The B-1B is one of three heavy bombers in the US Air Force, the other two being B-52H Stratofortress and B-2 Spirit. The USAF currently has 76 Boeing B-52Hs, 44 Boeing B-1Bs, and 20 B-2 stealth bombers.

When asked whether the USAF needed to restore an archaic bomber by investing millions of dollars in it, USAF officer Lt Col Jahara Matisek told the EurAsian Times, “The B-1s are not invincible. However, there is no problem bringing an old B-1 out of the boneyard. B-52s and KC-135s are flying around that are older than B-1s. Just because a B-1 had an engine fire 2-3 years ago doesn’t mean you scrap the fleet.”

Some other military watchers have found the decision interesting. Writing for The Telegraph, military and aviation expert David Axe reasoned that any other air force could make do with 140 bombers and reallocate the operating budget of the other written-off bombers. However, the B-1 is expected to take the lead in any potential air conflict over the Taiwan Strait. That was evident, he reckoned, as the US considered it so important that it was paying millions of dollars to retrieve a surplus B-1.

In case of a conflict with an adversary like China, the US would rely on its bombers to take on the enemy. The B-1B would then be even more significant due to its massive payload-carrying capacity.

The B-1B Lancer Is A Prized USAF Possession 

The primary anti-ship platform of the Air Force is the four-engine, supersonic, swing-wing B-1, equipped with four crew members and the ability to carry 37 tons of bombs and missiles across continents.

Additionally, it is capable of carrying 24 of the biggest cruise missiles available to the service, including the Long-Range Anti-Ship Missiles, or LRASMs.

The US Air Force claims that a B-1 “can rapidly deliver massive quantities of precision as well as unguided munitions against any adversary, anywhere in the world, at any time.” So, in the event of a conflict with China, the B-1B would likely carry and deliver LRASMs and the Joint Air-to-Surface Strike Missiles, or JASSMs. Further, the B-1B Lancer would be able to carry hypersonic missiles in the future.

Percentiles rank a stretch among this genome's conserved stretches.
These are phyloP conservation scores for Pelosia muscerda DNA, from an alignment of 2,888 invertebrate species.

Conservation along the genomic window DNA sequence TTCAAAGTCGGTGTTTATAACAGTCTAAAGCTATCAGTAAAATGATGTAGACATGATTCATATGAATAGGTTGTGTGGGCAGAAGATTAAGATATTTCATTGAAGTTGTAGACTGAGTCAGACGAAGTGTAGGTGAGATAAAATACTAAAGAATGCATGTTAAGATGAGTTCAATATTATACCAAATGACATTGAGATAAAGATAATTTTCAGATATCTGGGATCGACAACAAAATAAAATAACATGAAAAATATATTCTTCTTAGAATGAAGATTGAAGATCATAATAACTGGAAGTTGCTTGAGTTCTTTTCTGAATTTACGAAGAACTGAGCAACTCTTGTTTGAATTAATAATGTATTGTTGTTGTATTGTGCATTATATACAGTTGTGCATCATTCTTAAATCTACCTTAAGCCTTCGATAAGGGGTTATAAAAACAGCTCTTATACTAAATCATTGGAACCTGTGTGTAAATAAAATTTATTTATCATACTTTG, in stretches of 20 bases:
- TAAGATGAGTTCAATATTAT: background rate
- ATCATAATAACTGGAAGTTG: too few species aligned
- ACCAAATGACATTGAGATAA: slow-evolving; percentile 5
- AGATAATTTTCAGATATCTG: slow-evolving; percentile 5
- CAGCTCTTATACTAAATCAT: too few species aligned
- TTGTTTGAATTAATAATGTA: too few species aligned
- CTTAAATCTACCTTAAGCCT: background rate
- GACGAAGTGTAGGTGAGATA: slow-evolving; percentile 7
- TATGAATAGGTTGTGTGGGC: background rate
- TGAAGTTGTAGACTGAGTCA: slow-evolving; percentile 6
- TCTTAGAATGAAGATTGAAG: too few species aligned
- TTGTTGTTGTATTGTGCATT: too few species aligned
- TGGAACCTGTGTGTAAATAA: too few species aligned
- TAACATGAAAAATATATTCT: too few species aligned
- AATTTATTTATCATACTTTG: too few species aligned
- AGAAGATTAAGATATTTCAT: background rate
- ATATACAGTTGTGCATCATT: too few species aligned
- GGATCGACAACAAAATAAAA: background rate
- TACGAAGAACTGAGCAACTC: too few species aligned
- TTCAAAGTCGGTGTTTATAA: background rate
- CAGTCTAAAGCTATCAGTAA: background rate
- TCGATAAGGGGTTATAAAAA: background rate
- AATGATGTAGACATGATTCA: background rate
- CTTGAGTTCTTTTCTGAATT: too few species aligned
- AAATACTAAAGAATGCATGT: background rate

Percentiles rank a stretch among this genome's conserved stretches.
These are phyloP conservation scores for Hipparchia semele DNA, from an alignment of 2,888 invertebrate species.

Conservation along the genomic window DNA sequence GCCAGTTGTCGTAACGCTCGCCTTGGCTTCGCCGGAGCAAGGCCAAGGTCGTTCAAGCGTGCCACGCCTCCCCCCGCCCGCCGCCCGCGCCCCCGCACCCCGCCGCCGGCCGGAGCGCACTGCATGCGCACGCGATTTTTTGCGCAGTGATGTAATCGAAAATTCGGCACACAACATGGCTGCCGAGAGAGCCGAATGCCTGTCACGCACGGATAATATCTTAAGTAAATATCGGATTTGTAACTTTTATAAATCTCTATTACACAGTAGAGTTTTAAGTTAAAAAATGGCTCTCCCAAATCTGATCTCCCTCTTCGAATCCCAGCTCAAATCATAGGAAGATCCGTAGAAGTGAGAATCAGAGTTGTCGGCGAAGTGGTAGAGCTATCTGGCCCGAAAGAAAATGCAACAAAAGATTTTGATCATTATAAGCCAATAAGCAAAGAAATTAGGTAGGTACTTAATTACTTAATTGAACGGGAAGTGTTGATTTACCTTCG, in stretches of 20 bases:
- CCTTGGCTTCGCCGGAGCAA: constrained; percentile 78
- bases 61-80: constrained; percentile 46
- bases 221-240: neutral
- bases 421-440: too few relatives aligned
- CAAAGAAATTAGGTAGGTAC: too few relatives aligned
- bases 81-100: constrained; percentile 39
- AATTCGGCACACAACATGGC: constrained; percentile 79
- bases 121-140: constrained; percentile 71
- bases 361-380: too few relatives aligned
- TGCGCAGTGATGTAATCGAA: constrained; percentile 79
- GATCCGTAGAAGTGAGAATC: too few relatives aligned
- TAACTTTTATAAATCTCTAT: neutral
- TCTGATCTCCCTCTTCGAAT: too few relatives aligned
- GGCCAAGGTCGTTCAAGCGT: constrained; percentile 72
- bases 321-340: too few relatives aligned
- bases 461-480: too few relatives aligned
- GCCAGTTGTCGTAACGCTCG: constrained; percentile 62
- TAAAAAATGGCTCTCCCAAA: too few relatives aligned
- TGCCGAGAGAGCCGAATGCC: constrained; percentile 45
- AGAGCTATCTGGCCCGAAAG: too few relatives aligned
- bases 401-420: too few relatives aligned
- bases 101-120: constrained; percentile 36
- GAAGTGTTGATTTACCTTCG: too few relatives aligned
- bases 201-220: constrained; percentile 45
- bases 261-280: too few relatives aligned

B-1 Lancer – Wikipedia

The B-1B Lancer, fondly called the “Bone,” made its theater debut in 1998 during Operation Desert Fox in Iraq. Compared to the B-52, the B-1 swing-wing bomber took up less than 1% of an enemy’s radar screen, making it a technological marvel at the time. It could carry more ordnance equivalent to two school buses at a speed quicker than the speed of sound.

Born before stealth technology became mainstream, the Bone relies on radar-reflecting materials and its ability to fly at extremely low altitudes to avoid enemy radars. The majority of air defense systems are unable to detect the B-1B at low altitudes, particularly when it is passing through mountainous terrain, making it a force to reckon with despite its age.

The USAF has plans in place to breathe new life into the old fleet, even though it intends to replace the Bone with the B-21 Raider, which has now entered low-rate production.

To update the B-1B Lancer as soon as possible, the USAF has started the B-1 Embracing Agile Scheduling Team (BEAST) program. The bomber will be equipped with several technological upgrades to handle the vast amounts of data that are exchanged in today’s battlefields, such as an updated defensive avionics system, an updated mass data storage system, an updated Identification Friend or Foe system, and Link 16 tactical data communications capability.

This underscores the fact that the USAF takes its bombers, including the B-1B Lancers, very seriously, which explains why it wants to bring one back from the boneyard to keep the requisite fleet intact and combat-ready.